The prelate explained to UCA News that some Church premises in his diocese have been registered since the early 1980s, when religious activities revived in the mainland, but some Catholics perceive such action as joining the CPA and recognizing its “independent, autonomous and self-governing principle.”
Bishop Wei’s letter insists such decisions were based on consensus among his priests and in accordance with Catholic doctrines.
The remainder of Wei’s letter, at least as reported by UCAN, concerns pastoral matters. I will be interested to see whether Bishop Wei ultimately chooses to register himself with the government (again, different than joining the CPA). In either case, this is the first indication of how the underground might reconcile itself to the Letter’s direction, and deserves attention.
Finally, the election of Li Shan to be the next bishop of Beijing.
I should note, from the outset, that my knowledge of this event is largely derived from news reports. My sources in China’s Church tend to be in the south.
Anyway, to my eyes, the most interesting aspect of this event is the sense of deja vu that surrounds it. In April 1958, the Catholic Patriotic Association authorized the first two illicit ordinations of bishops in modern Chinese history (the reconciliation of one of these, Dong Guangqing, was described here [subscriber only]). This is a well-documented event, but what is not very well-known is the fact that, before being ordained, but after their elections, both of these bishops requested the apostolic mandate from the Pope. The Vatican was not prepared to recognize an elected bishop, particularly in light of the fact that the Papal internuncio and the European missionaries and hierarchy had been expelled from China by 1958 (not including the handful who were in custody), and a stubborn belief that China’s new government would fall.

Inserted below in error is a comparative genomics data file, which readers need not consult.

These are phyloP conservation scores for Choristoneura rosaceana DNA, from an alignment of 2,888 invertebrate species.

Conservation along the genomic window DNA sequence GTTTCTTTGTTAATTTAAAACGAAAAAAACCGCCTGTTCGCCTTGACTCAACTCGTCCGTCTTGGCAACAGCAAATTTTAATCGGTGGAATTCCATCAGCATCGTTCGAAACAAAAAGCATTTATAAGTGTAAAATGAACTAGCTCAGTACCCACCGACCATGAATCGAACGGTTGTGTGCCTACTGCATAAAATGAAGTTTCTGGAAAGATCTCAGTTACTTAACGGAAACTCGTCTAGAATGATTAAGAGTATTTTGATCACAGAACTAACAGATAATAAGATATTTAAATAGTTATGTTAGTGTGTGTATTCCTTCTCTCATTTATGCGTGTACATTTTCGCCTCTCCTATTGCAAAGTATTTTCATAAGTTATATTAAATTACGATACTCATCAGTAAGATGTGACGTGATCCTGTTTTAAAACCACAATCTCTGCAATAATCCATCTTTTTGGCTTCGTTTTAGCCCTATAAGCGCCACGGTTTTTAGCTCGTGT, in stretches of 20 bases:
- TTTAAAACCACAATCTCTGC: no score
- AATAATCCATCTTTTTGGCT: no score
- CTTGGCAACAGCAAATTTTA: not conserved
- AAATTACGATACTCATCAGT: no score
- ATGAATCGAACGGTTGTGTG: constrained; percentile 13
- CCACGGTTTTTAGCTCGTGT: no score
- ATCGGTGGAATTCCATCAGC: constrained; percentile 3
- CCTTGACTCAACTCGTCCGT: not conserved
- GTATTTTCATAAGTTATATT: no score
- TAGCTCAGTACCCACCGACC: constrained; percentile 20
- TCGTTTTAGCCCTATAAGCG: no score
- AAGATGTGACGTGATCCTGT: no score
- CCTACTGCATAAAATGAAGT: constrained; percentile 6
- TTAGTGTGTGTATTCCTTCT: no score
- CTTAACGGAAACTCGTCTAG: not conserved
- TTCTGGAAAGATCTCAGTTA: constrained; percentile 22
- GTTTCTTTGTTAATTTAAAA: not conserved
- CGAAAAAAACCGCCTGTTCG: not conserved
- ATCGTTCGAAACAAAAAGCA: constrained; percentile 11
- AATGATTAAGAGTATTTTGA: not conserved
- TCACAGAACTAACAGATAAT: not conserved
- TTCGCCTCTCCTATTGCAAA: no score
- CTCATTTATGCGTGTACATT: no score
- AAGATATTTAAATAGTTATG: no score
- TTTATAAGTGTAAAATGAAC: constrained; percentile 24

This was understandable. Largely cut off from China, the Vatican could not understand the situation then confronting Chinese priests and bishops. But the mere fact that most of these same bishops and priests were eventually reconciled – and quickly, after China opened – suggests that a level of understanding developed.
Li Shan is different, and he is different because of the Letter. For the first time since 1951, the Vatican has essentially codified its intention to seek dialog. More than that, the Letter demonstrates a keen understanding of the complicated situation actually confronting Chinese priests and bishops. Also, it is important to note that the prior bishop of Beijing – the late Fu Tieshen – died while the letter was being drafted, and it is safe to assume that the Vatican drafted its text with some expectation of how the new bishop would be elected and ordained. In the past, the underground Church might very well ordain its own bishop; but the aforementioned revocation of privileges precludes the act.
There has been some speculation as to whether or not Li Shan has or will seek an apostolic mandate. Two quick points on this: first, due to the sensitivity of the situation, it is likely that he will deny seeking it, even if he does it; and second, if he does seek it, the request will go through Eugene Nugent, the Vatican’s representative in Hong Kong.
Finally, a few commentators and reporters have taken note of the fact that Li Shan was the only one of the possible candidates for bishop who was not educated abroad. This is quite important for a number of reasons, not least of which is the fact that the foreign-educated candidates for bishop split their votes (though they could not have beaten Li’s total). Factionalism in the Chinese Church is a topic for another day. For now, I’ll just note that most of the Chinese Church’s recent leadership candidates have received advanced educations abroad – a phenomenon which began in the early 90s. There are programs in Europe, the Philippines and – most notably – the Chinese Seminary Teachers & Formators Project run by Maryknoll in the United States, responsible for the advanced educations of more than 100 open Church priests, nuns, and laity. Last month I described this program and its influence in Slate.